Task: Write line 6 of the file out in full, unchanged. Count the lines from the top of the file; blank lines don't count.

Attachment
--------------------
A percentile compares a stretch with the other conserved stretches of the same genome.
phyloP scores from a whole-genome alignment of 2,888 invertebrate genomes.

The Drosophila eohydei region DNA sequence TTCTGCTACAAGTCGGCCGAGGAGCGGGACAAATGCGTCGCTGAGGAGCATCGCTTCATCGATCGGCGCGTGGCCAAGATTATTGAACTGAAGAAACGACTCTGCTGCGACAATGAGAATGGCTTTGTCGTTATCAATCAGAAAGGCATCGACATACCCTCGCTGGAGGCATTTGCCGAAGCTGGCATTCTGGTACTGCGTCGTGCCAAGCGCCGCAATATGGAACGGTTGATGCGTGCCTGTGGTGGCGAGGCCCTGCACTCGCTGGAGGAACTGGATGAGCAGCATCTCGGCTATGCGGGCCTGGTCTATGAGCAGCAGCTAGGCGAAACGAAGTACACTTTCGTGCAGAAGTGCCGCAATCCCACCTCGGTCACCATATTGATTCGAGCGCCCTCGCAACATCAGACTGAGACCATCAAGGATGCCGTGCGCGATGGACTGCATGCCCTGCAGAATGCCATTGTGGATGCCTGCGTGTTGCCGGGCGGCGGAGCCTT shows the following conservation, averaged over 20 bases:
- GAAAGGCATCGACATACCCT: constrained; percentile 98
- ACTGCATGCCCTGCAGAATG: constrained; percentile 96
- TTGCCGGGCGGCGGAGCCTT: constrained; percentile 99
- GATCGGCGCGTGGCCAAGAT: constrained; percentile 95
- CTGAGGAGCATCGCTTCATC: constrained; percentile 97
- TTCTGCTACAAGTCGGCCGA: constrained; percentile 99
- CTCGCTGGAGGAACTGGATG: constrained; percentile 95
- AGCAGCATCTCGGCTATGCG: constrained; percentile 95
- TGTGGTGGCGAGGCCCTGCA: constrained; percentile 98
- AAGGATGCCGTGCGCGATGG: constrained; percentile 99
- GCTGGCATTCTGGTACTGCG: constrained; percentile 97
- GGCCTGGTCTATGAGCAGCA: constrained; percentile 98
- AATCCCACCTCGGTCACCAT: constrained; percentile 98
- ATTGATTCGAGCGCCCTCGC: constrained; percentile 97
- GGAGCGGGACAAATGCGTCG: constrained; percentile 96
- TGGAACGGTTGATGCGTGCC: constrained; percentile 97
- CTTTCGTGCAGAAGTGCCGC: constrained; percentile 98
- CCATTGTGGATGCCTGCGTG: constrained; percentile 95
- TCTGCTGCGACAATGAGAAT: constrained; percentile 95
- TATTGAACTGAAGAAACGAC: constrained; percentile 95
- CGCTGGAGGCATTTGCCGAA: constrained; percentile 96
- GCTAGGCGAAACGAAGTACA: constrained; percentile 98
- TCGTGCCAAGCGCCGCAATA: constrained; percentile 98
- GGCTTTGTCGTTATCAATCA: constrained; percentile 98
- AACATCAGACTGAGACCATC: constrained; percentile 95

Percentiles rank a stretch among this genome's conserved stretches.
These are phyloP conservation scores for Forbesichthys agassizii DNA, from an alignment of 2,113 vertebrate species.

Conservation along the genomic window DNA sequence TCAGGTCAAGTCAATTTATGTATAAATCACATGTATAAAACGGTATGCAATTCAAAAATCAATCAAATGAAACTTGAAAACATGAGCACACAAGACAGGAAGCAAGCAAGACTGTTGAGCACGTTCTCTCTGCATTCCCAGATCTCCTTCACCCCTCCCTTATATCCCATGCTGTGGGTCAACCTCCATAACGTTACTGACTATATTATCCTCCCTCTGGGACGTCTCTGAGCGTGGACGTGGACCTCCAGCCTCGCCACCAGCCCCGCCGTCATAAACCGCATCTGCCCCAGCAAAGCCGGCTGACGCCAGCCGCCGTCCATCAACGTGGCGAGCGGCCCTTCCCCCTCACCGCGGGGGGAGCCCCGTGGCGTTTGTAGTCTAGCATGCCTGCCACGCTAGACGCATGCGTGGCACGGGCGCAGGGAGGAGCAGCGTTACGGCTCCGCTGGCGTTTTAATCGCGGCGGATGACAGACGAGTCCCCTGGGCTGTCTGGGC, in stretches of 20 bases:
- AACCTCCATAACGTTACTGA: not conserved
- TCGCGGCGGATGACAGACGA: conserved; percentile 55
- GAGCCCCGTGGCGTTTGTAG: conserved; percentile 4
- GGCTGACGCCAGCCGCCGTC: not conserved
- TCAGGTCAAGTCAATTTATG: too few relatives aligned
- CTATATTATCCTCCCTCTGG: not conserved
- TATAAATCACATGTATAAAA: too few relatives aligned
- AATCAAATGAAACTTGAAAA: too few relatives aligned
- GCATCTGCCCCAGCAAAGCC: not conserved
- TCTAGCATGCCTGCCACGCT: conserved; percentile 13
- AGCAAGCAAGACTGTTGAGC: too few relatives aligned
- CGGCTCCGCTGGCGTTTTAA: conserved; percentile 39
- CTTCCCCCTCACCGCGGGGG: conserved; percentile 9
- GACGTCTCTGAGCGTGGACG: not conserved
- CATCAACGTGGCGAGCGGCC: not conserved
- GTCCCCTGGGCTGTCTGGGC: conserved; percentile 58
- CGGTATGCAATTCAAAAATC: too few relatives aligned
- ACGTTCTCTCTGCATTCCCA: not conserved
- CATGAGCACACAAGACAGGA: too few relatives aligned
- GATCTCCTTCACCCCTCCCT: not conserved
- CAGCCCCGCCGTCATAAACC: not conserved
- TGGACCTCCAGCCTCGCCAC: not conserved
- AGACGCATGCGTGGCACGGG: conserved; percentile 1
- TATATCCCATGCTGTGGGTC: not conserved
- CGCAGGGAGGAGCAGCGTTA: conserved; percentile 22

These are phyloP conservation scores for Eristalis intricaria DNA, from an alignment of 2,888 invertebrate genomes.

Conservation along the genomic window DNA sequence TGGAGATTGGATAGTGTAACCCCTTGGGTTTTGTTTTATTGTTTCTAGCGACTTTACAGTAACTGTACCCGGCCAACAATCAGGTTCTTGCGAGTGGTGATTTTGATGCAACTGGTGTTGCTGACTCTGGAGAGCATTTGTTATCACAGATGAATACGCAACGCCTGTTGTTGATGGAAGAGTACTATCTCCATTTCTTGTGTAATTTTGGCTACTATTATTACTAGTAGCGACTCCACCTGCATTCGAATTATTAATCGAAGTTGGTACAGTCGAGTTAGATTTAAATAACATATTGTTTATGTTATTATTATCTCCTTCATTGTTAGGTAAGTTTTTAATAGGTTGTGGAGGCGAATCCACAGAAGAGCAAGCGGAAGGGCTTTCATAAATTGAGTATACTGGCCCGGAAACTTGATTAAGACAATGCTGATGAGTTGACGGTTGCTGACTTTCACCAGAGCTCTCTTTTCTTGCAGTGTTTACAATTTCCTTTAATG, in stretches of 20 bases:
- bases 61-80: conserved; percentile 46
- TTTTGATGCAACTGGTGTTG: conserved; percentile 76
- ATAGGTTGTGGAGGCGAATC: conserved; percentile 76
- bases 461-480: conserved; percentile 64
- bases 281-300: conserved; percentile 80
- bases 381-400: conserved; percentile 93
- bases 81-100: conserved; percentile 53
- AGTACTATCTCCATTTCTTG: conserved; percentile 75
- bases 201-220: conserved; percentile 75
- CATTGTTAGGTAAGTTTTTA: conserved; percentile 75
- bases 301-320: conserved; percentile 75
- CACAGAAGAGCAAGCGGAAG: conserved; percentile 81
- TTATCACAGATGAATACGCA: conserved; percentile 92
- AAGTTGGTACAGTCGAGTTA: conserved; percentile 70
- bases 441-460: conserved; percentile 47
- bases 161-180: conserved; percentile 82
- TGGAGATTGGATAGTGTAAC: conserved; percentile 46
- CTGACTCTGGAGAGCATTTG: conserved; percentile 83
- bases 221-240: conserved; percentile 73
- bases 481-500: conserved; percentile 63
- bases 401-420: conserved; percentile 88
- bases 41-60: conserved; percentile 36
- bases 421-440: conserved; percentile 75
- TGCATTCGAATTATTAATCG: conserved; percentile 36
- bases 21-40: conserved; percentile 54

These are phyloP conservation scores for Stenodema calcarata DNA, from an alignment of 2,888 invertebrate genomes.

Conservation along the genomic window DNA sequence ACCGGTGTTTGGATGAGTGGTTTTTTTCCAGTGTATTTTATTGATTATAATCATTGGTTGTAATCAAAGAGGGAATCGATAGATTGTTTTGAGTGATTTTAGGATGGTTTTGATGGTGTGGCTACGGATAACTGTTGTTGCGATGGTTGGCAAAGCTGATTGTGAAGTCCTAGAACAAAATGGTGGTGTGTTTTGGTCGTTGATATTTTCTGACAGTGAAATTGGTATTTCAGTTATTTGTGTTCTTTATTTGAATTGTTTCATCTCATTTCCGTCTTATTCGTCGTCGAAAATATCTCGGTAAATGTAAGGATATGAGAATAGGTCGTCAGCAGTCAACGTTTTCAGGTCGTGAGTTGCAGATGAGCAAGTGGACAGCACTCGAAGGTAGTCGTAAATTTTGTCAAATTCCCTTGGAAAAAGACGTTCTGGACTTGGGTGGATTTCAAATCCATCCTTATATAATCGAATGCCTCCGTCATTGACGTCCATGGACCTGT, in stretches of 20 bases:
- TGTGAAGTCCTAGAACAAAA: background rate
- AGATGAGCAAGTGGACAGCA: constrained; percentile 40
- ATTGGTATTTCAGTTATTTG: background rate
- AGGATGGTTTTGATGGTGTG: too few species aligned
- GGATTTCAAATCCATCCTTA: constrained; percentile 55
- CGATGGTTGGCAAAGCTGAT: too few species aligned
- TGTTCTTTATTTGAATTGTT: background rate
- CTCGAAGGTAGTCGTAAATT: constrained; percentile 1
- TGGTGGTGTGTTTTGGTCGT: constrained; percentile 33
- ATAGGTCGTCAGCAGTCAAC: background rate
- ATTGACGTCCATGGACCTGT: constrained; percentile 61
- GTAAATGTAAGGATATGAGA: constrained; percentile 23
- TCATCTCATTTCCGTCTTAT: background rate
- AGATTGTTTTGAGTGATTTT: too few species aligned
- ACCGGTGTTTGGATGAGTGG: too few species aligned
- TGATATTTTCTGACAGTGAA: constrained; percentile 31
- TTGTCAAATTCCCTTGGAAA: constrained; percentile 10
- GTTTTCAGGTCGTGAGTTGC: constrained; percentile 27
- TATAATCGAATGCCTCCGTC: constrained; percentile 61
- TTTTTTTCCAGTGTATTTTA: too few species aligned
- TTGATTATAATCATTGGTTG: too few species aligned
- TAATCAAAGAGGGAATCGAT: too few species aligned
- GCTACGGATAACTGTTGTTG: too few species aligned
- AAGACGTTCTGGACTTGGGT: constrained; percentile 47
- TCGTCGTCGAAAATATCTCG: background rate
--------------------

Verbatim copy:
- TTGCCGGGCGGCGGAGCCTT: constrained; percentile 99